Catalonia’s bid to separate from Spain had prompted investors to dump bonds issued by the region’s two biggest lenders, CaixaBank SA and Banco de Sabadell SA. Today, in a signal that the banks are taking thelikelihood of Catalonia independence very seriously, Sabadell has called a board meeting to approve a change of headquarters outside of the region.
The last few days' drop in Catalonia's biggest bank bonds has prompted an even more serious reaction by the banks themselves.
Sabadell notified the Spanish stock regulator CNMV that it will hold a board meeting today at 5pm local time on the possible change of location of its corporate HQ.
Bloomberg reports that the move was prompted by “uncertainty” from the challenge presented by independence movement, citing unidentified people in the market.
Sabadell officials offered no denial, saying HQ change would be to guarantee the legal safety that’s currently provided by the European Central Bank.
And as is clear, this is having a positive impact on the bonds (albeit modest).
Furthermore, Spanish Economy Minister Luis de Guindos told Bloomberg this morning that Catalan banks have indicated that if this process goes on, they are totally open to relocate their headquarters to other places in Spain.
Speaking on Thursday in a Bloomberg Television interview, de Guindos slammed the Catalan administration for its illegal actions and said independence is out of the question. Spain has nothing to discuss with the secessionists until rule of law is restored, he said. The instability may persuade Catalan banks to shift out of the region, he added.
“They have indicated that if this process goes on, they are totally open to relocating their headquarters to other places in Spain,” de Guindos said.
“This is a clear indication of how insane is the regional government of Catalonia.”
The bottom line indication from these moves is simple - the banks (and the government) are increasingly convinced that Catalan independence is going to happen.
And judging by Spain's decoupling from Germany...
And Catalonia's decoupling from Spain...
The market is not waiting for the final decision, even as Bloomberg reports that, according to two people familiar with their plans, Catalan separatists are trying to find a way to put off a definitive declaration of independence to create space for a negotiated settlement with Spain.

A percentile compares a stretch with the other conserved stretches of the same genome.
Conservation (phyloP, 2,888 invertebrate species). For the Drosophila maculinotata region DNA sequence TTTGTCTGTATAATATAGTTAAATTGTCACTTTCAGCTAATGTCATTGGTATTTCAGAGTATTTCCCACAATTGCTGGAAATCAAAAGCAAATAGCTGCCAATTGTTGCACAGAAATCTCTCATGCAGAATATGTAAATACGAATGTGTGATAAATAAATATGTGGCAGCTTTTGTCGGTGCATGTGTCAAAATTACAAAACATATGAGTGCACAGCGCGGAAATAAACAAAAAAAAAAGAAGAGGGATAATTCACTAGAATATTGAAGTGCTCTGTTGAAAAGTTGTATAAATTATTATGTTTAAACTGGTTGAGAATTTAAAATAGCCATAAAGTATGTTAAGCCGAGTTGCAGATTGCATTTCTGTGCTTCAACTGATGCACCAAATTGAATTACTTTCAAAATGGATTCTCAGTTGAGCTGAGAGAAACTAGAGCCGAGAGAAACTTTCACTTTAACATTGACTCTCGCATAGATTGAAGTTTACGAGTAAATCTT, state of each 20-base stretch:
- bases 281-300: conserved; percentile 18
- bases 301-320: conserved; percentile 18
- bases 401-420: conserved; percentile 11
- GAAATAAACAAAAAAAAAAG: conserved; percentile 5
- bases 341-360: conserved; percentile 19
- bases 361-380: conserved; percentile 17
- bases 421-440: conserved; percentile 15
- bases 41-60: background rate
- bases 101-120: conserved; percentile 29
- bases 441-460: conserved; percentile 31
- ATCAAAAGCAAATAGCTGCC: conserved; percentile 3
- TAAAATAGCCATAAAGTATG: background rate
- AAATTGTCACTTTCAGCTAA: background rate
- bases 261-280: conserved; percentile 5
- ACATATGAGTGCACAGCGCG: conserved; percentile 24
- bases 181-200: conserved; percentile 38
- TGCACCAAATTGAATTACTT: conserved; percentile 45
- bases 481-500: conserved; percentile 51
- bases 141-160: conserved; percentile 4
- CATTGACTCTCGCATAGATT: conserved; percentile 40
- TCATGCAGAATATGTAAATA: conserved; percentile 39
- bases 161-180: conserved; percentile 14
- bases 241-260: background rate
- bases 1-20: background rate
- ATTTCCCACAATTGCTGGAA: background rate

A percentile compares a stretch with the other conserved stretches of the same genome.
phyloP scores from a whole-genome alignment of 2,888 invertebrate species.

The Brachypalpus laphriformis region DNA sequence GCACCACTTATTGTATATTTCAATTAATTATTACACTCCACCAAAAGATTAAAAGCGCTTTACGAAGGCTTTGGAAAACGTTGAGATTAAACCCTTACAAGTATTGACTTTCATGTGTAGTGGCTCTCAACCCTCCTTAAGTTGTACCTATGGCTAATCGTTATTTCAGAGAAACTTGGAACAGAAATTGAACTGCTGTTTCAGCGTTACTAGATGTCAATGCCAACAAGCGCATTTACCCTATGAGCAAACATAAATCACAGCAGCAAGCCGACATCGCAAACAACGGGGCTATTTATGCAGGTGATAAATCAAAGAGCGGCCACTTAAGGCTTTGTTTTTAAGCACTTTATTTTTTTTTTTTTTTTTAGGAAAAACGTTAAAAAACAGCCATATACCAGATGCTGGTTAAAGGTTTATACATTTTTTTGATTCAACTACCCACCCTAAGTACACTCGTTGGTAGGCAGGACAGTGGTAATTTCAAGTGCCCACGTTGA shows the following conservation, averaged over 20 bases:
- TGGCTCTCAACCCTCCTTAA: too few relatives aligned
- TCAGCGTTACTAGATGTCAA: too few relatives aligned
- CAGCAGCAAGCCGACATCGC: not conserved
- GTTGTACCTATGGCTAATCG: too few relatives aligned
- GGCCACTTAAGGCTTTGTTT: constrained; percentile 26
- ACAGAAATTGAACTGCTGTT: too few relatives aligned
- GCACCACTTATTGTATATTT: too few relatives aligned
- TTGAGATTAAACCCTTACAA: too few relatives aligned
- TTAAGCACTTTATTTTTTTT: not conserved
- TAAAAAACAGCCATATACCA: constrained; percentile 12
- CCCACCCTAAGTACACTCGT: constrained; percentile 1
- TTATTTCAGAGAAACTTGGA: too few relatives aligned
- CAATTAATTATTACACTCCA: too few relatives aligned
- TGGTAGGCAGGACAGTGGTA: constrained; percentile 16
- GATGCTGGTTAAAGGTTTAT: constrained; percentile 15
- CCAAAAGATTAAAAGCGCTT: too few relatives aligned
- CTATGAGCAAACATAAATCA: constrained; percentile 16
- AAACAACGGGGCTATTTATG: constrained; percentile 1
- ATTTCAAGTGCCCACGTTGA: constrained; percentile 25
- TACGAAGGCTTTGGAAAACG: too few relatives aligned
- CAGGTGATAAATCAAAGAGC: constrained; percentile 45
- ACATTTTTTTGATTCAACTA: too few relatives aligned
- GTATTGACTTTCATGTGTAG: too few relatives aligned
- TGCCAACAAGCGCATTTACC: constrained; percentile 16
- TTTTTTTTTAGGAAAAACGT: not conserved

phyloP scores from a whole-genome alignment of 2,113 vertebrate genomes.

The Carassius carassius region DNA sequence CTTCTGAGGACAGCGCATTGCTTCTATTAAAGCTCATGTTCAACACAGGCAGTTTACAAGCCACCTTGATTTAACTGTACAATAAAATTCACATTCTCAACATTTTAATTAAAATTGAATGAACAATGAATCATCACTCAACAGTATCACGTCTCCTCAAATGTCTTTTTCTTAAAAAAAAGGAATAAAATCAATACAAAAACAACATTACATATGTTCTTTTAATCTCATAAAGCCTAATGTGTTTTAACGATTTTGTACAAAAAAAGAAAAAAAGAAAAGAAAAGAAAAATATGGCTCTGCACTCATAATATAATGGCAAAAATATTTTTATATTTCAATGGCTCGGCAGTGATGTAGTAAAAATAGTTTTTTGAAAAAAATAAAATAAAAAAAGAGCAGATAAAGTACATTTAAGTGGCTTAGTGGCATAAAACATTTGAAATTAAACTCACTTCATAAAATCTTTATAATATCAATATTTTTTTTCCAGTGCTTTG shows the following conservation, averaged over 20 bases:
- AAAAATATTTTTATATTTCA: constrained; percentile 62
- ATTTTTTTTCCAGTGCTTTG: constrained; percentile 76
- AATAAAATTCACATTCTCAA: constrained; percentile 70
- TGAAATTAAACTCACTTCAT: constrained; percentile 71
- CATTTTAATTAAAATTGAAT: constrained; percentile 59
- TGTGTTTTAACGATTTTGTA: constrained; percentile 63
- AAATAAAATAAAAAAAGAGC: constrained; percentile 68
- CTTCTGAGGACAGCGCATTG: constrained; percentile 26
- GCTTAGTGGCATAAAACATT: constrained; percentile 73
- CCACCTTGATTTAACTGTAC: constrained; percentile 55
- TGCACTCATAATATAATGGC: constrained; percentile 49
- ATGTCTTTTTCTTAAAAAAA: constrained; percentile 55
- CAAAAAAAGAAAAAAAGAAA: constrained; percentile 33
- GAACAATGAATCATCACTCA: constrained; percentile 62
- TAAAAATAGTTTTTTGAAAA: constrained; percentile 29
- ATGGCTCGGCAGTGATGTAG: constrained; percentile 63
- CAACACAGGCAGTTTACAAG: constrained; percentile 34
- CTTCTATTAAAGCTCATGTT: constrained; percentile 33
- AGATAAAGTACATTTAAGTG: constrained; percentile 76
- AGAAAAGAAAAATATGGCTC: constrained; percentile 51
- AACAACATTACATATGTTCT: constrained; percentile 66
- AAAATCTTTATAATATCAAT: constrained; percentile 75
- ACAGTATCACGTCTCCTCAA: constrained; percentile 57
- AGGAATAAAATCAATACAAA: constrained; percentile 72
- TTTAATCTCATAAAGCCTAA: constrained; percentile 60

The movement’s leaders are divided over their next step, with hardliners from the party CUP demanding the regional government make good on its plans for a unilateral declaration of independence following Sunday’s illegal referendum, according to the people, who asked not to be named because the conversations are private.
Regional President Carles Puigdemont’s mainstream separatist group is concerned that such a move would have immediate negative consequences for the economy, the people said.
We find this a little doubtful and very interesting timing ahead of Monday's planned separation, that could well be designed to sow some more chaos as the establishment continues to paint the Catalonia-independence-voters as extremists...
Markets are ready to bounce on any headline...
Spanish Economy Minister Luis de Guindos said in a Bloomberg Television:
“The group within the Catalan government that is calling the shots is the CUP, an extremely radical group with a lot of anarchist links and they are the ones setting the agenda... Everybody has started to realize.”
“This is not a question of arbitration or mediation, it is a question of a government that has to enforce the law."
“There is nothing to negotiate without the full respect of the rule of law.”
Additionally, Bloomberg admits that a spokesman for the Catalan government didn’t respond to three calls and other messages seeking comment.